Bostic’s cookbook addresses the challenges of solo cooking by offering healthy recipes and nutrition guidance designed to satisfy the taste buds without straining the pocketbook or demanding major time investments. Early chapters focus on kitchen equipment, meal planning, and stocking the pantry. Brief sections throughout the collection introduce the reader to basic cooking techniques, from boiling an egg to roasting vegetables. Sidebars throughout the book offer nutrition tips and advice on food selection. The final chapter tackles the fundamentals of a nutritious diet and includes worksheets to guide the reader through integrating more fruit and vegetables into their meals.
“Watching my friends and family struggle with cooking for one, instead of a family, inspired me,” says Bostic. “My own busy schedule and experiences led me to simplify recipes, while my work in nutrition research inspired me to focus on produce and whole grains as the basis of an enjoyable and healthy diet.”
Featured recipes include English Muffin Pizzas with Garlic Herb Pizza Sauce, Lemon Artichoke Spread, Cheesy Navy Beans, Sweet Corn and Tomato Chowder, and Quinoa Kale Salad. These dishes emphasize vegetables and bold flavors while retaining a strong grounding in American classics.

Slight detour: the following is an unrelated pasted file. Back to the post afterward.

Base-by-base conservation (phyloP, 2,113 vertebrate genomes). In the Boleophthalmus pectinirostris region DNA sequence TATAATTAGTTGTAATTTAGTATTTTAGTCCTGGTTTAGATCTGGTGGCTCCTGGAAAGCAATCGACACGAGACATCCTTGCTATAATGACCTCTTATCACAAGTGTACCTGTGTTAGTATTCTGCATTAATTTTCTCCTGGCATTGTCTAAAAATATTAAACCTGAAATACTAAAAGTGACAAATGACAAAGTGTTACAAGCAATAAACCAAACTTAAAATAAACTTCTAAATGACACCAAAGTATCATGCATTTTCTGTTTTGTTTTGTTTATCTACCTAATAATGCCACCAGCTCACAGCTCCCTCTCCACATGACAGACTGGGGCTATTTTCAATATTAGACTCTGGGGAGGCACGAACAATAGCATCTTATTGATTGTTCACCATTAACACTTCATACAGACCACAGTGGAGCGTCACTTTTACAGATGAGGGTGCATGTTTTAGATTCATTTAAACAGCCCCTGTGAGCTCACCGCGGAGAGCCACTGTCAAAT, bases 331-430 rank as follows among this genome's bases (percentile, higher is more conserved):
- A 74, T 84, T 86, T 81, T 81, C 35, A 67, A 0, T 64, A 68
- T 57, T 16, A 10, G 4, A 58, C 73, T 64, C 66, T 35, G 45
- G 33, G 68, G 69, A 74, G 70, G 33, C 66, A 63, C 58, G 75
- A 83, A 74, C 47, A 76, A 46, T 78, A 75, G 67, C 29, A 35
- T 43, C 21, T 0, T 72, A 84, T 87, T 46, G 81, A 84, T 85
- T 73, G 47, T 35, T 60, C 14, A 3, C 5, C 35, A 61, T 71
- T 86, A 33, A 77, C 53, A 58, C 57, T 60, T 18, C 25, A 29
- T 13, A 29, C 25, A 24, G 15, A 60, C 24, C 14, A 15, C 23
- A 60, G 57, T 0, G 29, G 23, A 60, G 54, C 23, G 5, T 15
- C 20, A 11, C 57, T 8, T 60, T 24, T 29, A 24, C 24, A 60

Bostic encourages her readers to adapt recipes to their own tastes and to diversify their food choices. Most of her recipes can be easily modified for special diets, including vegetarian, gluten-free, and vegan options. Intended to inspire improved eating habits, the cookbook’s easy-to-follow recipes and nutrition guidance are suitable for adults and teenagers alike.
One Bowl is available for sale on Amazon.com and can be ordered via booksellers nationwide. Select recipes can be previewed at http://onebowlcookbook.com.
About the Author
Stephanie Bostic received a B.A. from Barnard College in 2006 and earned her Master’s degree from Tufts Friedman Graduate School of Nutrition Science and Policy in 2010. She has worked in nutrition research since 2007 and is currently a research assistant at Harvard School of Public Health. In her free time, she can be found gardening, cooking, and volunteering as a nutrition class instructor in her neighborhood.